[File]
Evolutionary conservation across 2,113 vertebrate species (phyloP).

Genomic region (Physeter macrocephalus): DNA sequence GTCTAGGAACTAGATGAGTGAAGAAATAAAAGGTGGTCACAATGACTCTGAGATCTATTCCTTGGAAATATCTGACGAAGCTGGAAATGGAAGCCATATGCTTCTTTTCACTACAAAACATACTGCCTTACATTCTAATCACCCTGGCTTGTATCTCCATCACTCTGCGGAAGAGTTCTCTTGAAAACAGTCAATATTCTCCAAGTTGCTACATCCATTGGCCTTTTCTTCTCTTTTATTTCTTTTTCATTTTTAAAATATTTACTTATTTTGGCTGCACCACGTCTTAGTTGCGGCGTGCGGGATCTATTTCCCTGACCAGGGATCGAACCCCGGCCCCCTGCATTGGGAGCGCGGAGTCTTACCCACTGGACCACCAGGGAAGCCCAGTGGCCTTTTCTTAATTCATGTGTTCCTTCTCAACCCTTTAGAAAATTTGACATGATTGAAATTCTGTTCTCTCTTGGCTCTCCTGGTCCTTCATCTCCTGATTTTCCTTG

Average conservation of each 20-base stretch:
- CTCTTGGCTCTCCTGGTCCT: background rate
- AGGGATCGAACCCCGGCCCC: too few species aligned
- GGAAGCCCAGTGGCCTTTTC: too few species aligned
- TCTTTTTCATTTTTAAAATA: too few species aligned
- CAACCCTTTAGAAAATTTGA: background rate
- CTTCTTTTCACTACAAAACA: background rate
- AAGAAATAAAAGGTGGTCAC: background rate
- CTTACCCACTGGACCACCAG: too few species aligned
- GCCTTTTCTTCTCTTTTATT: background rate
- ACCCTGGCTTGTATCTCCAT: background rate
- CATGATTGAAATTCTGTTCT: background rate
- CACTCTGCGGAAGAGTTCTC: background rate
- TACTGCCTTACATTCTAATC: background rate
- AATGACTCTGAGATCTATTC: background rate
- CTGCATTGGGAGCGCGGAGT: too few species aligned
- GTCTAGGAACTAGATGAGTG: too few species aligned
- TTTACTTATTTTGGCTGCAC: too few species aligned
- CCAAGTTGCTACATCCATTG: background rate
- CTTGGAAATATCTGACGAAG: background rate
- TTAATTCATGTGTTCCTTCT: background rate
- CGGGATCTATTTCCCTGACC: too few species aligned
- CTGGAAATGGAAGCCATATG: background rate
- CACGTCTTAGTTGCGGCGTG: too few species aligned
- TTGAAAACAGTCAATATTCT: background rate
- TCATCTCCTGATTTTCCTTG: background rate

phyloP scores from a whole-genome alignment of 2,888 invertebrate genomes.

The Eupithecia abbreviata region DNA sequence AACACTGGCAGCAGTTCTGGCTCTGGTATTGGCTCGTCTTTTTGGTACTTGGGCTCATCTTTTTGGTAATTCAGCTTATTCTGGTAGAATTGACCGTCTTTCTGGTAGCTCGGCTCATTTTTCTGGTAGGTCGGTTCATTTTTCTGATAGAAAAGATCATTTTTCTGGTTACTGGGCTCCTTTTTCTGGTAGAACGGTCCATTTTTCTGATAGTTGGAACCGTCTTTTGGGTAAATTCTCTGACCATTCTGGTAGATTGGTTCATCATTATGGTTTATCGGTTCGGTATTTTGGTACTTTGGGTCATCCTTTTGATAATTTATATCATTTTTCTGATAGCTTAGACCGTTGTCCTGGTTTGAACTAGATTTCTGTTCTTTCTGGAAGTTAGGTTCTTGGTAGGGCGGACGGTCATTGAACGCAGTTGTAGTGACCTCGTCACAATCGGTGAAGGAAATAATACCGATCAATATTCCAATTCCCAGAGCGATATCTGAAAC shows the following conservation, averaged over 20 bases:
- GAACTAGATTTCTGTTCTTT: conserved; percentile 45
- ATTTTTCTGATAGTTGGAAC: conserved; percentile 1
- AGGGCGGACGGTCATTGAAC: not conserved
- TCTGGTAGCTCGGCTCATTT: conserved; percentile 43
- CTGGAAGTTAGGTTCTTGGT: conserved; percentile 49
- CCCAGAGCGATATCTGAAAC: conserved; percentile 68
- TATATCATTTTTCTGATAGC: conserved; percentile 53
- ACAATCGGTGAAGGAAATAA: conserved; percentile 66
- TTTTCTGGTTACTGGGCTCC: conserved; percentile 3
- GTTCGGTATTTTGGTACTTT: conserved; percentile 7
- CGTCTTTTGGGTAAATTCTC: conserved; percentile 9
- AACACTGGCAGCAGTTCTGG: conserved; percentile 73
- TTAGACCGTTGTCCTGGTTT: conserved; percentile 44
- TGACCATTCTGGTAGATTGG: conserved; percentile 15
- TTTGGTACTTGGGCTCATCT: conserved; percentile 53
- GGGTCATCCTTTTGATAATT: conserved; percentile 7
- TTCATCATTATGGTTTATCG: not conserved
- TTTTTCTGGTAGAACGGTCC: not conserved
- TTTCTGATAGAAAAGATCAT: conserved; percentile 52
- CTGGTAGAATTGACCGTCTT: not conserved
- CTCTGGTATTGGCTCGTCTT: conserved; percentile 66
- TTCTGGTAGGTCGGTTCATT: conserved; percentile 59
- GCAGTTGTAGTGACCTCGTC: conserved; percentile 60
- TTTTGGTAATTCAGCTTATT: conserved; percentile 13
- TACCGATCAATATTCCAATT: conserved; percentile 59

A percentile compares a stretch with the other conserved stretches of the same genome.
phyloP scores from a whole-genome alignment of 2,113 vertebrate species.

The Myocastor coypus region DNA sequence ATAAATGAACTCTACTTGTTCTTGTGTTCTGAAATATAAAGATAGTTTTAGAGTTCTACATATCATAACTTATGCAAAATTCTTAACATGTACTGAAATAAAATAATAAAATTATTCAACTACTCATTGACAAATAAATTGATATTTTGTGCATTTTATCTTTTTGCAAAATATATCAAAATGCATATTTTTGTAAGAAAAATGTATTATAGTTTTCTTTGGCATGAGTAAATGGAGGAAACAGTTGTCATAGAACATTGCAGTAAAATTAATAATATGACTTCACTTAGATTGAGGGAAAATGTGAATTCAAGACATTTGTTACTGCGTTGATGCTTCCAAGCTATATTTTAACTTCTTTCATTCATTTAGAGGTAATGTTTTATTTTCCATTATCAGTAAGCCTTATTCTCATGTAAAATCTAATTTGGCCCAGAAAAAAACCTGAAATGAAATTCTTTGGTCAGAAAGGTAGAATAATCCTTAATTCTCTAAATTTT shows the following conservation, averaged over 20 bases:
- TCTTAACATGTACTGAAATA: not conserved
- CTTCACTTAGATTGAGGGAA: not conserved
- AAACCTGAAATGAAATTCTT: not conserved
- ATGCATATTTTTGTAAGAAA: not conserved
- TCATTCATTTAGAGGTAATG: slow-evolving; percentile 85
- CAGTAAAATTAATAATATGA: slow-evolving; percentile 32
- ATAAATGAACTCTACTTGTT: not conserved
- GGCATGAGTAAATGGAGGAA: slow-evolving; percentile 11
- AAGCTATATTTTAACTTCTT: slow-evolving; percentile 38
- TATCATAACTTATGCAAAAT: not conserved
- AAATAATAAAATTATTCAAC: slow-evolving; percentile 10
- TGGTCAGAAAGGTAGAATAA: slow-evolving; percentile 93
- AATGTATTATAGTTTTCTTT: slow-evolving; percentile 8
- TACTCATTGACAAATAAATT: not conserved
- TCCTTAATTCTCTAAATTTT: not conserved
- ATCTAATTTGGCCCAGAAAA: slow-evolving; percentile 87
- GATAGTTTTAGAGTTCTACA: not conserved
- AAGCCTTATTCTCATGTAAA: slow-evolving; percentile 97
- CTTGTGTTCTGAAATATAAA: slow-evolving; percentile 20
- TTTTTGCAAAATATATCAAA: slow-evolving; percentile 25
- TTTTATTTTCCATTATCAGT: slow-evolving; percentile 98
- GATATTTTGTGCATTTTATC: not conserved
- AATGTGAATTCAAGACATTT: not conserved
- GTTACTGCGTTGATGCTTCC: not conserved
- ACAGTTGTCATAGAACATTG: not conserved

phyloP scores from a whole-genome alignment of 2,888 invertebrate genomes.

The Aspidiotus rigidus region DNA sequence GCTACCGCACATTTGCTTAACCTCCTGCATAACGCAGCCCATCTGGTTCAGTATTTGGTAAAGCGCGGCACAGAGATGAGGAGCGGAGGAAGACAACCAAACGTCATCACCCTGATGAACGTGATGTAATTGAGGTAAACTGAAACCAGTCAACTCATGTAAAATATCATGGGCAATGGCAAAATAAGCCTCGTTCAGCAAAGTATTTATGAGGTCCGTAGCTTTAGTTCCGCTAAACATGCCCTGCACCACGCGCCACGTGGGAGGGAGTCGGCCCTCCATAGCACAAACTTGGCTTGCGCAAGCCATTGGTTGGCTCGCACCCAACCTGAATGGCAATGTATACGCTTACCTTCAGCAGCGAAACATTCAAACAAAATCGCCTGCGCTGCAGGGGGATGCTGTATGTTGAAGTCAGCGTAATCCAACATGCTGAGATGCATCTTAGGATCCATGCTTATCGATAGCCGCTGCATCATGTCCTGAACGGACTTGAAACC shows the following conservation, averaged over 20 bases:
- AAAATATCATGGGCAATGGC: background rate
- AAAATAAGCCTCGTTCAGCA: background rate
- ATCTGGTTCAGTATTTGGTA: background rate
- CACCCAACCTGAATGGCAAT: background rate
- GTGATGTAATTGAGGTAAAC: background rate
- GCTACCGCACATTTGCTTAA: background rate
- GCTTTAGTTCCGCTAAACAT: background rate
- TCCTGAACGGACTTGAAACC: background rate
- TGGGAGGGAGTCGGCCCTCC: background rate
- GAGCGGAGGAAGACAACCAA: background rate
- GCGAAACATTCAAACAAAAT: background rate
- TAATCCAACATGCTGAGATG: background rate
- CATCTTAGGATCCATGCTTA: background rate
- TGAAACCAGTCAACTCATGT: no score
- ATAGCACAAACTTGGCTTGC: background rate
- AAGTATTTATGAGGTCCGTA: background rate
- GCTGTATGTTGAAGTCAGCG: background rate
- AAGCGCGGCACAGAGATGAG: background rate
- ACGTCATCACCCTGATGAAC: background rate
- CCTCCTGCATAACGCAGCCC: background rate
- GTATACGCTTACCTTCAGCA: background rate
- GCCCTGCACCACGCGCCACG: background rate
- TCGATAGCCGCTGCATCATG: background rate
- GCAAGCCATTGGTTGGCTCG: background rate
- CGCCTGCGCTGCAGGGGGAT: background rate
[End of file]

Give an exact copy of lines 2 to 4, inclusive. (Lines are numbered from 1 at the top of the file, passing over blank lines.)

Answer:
Genomic region (Physeter macrocephalus): DNA sequence GTCTAGGAACTAGATGAGTGAAGAAATAAAAGGTGGTCACAATGACTCTGAGATCTATTCCTTGGAAATATCTGACGAAGCTGGAAATGGAAGCCATATGCTTCTTTTCACTACAAAACATACTGCCTTACATTCTAATCACCCTGGCTTGTATCTCCATCACTCTGCGGAAGAGTTCTCTTGAAAACAGTCAATATTCTCCAAGTTGCTACATCCATTGGCCTTTTCTTCTCTTTTATTTCTTTTTCATTTTTAAAATATTTACTTATTTTGGCTGCACCACGTCTTAGTTGCGGCGTGCGGGATCTATTTCCCTGACCAGGGATCGAACCCCGGCCCCCTGCATTGGGAGCGCGGAGTCTTACCCACTGGACCACCAGGGAAGCCCAGTGGCCTTTTCTTAATTCATGTGTTCCTTCTCAACCCTTTAGAAAATTTGACATGATTGAAATTCTGTTCTCTCTTGGCTCTCCTGGTCCTTCATCTCCTGATTTTCCTTG

Average conservation of each 20-base stretch:
- CTCTTGGCTCTCCTGGTCCT: background rate